Something had to go wrong. And yet, so far, there had been no well-concealed flaw let carelessly slip; no chip in the otherwise perfect exterior.
Chloe had lived a life that had repeatedly reminded her of the mantra that if something appeared too good to be true, it usually was. The thought wasn’t helping her in her quest to move forward: a move Alex was constantly reminding her she needed to make.
When they arrived at the hotel, Chloe realised it must have cost a small fortune. She had never stayed in a hotel where a member of staff carried guests’ bags to the room, and within moments of merely being in the lobby she found herself feeling horribly out of place.
‘You OK?’ Scott asked, sensing her anxiety.
Chloe took a glance at the clothes she was wearing – sandals, leggings and a thin cotton off-the-shoulder sweater – and felt a wave of relief at the thought of the dress in her suitcase. ‘Yeah, fine,’ she lied.
They went to their room to dress for dinner – Chloe changing in the bathroom in order to keep any glimpse of her body concealed from Scott – and went down to the hotel’s restaurant. She felt mildly ridiculous in the dress she had chosen: an outfit that was so unlike her she wouldn’t have blamed Scott for thinking an intruder had emerged from the en suite. She took pride in her appearance and in her day-to-day life liked to look smart, professional, yet now she was unable to shake off the feeling that she resembled a cast member of an MTV reality show. As they sat, she tugged at the hemline of the dress, wondering whether in her eagerness to look as though she’d made an obvious effort she had ended up appearing desperate.
‘You look lovely,’ Scott told her.
‘I feel stupid.’
Scott opened the menu, using it as an excuse to ignore the comment. ‘What do you fancy?’ he asked, not looking up.
They were interrupted by a waitress, who took their drinks order. Chloe studied the menu without really looking at it, self-consciously pushing a short strand of fading blonde behind her ear. Until recently, her hair had always been long. It had also been bottle-blonde, but she was now allowing the colour to grow out.
When the waitress left, Scott put his menu on the table. ‘Do you want to go?’
‘No,’ Chloe said, too quickly.
‘You just don’t look like you want to be here. We can go and get a bag of chips, order a takeaway … We don’t have to eat here.’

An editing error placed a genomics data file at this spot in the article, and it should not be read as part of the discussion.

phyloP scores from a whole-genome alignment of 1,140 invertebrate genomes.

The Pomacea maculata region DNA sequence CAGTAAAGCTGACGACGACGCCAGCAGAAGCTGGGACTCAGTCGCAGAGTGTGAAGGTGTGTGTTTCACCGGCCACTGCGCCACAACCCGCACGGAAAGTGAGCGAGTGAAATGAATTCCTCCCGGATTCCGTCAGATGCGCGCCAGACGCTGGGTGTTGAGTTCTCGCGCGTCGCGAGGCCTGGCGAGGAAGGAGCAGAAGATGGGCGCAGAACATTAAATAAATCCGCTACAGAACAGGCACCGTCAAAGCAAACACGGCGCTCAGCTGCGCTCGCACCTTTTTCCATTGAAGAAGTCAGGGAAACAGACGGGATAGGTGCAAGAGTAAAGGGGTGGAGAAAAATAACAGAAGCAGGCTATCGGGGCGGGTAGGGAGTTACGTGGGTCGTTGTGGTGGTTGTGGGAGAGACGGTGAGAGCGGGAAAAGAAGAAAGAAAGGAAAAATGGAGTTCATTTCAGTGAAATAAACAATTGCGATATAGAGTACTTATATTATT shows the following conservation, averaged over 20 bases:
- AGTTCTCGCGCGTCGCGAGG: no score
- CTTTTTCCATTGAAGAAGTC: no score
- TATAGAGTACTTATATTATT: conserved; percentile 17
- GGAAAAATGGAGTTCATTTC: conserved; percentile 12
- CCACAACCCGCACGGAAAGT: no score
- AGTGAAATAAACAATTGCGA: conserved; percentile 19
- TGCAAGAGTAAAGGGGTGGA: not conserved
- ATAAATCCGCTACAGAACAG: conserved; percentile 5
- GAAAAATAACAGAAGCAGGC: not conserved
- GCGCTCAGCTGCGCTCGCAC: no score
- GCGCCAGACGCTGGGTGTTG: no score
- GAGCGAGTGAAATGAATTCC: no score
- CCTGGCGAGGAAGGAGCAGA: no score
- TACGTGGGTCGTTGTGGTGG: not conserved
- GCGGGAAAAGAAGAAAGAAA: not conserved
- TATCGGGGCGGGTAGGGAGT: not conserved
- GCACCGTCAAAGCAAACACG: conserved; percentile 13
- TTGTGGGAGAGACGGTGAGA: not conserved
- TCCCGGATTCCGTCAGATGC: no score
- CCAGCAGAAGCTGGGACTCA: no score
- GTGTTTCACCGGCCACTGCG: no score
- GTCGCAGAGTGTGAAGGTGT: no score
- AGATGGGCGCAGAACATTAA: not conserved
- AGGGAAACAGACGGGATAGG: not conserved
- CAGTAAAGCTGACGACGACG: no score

‘It’s fine,’ she said, the words snapping from her more abruptly than she’d intended. Her gaze fell to her left, and to the couple on the next table. The woman was looking over at them, making no attempt to hide her interest in their conversation.
‘I’ll have the beetroot salad,’ Chloe said, choosing the first vegetarian option she’d seen.
Scott returned his attention to the menu. When the waitress came back with their drinks, he ordered food. They sat in silence, the awkwardness punctuated by the occasional comment about the restaurant’s unusual decor and then, later, the food.
‘Is it OK?’ Scott asked. Chloe had been pushing her salad around the plate with her fork, unaware she’d been doing it until she was interrupted. What was wrong with her? she wondered. She was in a lovely restaurant with a lovely man; someone who paid her enough attention to care how her food was. Wasn’t this what she’d wanted?
‘Tell your face then.’ It was said with a smile, but Chloe realised she was proving a disappointment.
‘Come on,’ Scott said, trying to catch the attention of the waitress. ‘I’ll get the bill.’
Back up in their room, Scott was quick to apologise. ‘This was a stupid idea. I’m so sorry.’
Chloe sat on the edge of the bed. ‘Don’t be silly, it’s not you …’ She cut herself short, aware of what she’d almost said. Of course it wasn’t him – they both knew that much already. It was her and all her stupid insecurities: her reluctance to let anyone too close, her inability to shut off her memories, her apparently incessant need to continue punishing herself for past mistakes.
‘I just, you know … You mentioned feeling guilty about being at Alex’s so much, and Ben’s always at mine, so …’ Scott covered his face with his hands and sighed. ‘Sorry.’
‘Stop saying sorry.’
She patted the duvet beside her, realising as soon as she’d done so that she was like a pet owner beckoning a faithful dog. She wondered how the situation could possibly become any more embarrassing. ‘It’s OK. Honestly.’